More on the Former Iranian Defense Minister (Updated)

The Washington Post is now confirming the Asharq Alawsat story I noted yesterday:

A former Iranian deputy defense minister who once commanded the Revolutionary Guard has left his country and is cooperating with Western intelligence agencies, providing information on Hezbollah and Iran’s ties to the organization, according to a senior U.S. official.Ali Rez Asgari disappeared last month during a visit to Turkey. Iranian officials suggested yesterday that he may have been kidnapped by Israel or the United States. The U.S. official said Asgari is willingly cooperating. He did not divulge Asgari’s whereabouts or specify who is questioning him, but made clear that the information Asgari is offering is fully available to U.S. intelligence.


Ram Igra, a former Mossad officer, said Asgari spent much of the 1980s and 1990s overseeing Iran’s efforts to support, finance, arm and train Hezbollah. The State Department lists the Shiite Lebanese group as a terrorist organization.

“He lived in Lebanon and, in effect, was the man who built, promoted and founded Hezbollah in those years,” Igra told Israeli state radio. “If he has something to give the West, it is in this context of terrorism and Hezbollah’s network in Lebanon.”

Cernig of Newshog called Asharq Alawsat transatlantic—the editors will decide today whether to post the story in English. The Arabic version is here. Thanks, Lounsbury.

I interpret the WP story as a confirmation from the State Department. Note that the details on Gen. Asgari tends to support my intuition that whatever information he may possess and convey to us is likely to be more helpful in providing details on the relationship between the Iranian regime and Hezbollah (and, hopefully, contacts with people in Iraq) than it will be in providing new information on an Iranian nuclear weapons development program.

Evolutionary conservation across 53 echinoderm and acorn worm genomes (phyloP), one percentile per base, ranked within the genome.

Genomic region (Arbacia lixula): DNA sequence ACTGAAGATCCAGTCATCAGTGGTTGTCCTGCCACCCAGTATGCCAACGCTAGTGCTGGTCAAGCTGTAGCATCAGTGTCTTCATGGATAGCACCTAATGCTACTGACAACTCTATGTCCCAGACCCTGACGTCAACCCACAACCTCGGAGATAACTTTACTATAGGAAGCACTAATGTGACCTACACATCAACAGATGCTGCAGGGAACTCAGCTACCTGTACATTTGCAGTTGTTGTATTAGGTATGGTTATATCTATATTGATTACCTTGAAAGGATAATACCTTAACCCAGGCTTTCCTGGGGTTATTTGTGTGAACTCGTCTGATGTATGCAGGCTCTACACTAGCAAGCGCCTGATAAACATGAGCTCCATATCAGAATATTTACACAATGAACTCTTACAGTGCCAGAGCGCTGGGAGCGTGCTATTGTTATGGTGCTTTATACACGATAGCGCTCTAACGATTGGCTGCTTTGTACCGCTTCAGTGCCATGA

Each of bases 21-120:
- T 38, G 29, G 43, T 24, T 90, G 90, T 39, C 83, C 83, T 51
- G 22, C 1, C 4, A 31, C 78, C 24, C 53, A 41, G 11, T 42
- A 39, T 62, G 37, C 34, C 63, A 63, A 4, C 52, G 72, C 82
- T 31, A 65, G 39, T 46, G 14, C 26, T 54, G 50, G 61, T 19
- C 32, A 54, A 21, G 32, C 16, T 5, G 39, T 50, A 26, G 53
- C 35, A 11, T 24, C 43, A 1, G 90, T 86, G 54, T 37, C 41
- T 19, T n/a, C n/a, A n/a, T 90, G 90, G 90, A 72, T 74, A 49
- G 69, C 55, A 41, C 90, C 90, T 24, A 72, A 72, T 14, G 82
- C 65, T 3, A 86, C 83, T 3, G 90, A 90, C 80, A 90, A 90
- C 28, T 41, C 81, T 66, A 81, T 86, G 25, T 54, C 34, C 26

It will be interesting to consider Gen. Asgari and whatever information he may furnish to the U. S. as a prism through which to view the statements of both the U. S. government and the Iranian regime of the last few weeks and, no doubt, the next.


Fox News is contradicting the WP story:

The Washington Post reported Thursday that Ali Rez Asgari, who is credited with founding the Lebanese terror group Hezbollah, was fully cooperating with and divulging information to U.S. and other intelligence services.

Click here to read the full Washington Post story.

However, a senior U.S. official flatly denied the report.

U.S. intelligence agencies remain extremely interested in Asgari’s case, the official said, but they do not know his current whereabouts.

The official did not rule out the possibility that Asgari, who once commanded Iran’s elite Revolutionary Guards and served as the country’s deputy defense minister, was conducting negotiations with an intelligence organization, but denied that there was any type of cooperation with the U. S.

The alternatives we seem to be left with include

  • The Washington Post is wrong.
  • Fox News is wrong.
  • They’re both right but you’ve got to parse the story very closely.

Hat tip: California Yankee (in the comments)

Cross-posted at The Glittering Eye.

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Dave Schuler
About Dave Schuler
Over the years Dave Schuler has worked as a martial arts instructor, a handyman, a musician, a cook, and a translator. He's owned his own company for the last thirty years and has a post-graduate degree in his field. He comes from a family of politicians, teachers, and vaudeville entertainers. All-in-all a pretty good preparation for blogging. He has contributed to OTB since November 2006 but mostly writes at his own blog, The Glittering Eye, which he started in March 2004.


  1. The U.S. denies that the missing Iranian General is cooperating with the U.S.

    Reuters reports the missing Iranian is best known to Israel as the “founder” of Lebanon’s Hezbollah.

    Maybe the Israelis know where he is.

  2. Jim Henley says:

    I’m all for listening to what the fellow has to say if he’s defected, so long as US intelligence isn’t overly credulous, as they were with defectors from Iraq. But while Hezbollah is a major threat to Israel, they’re not an important threat to the United States, so he’s not all that great a catch.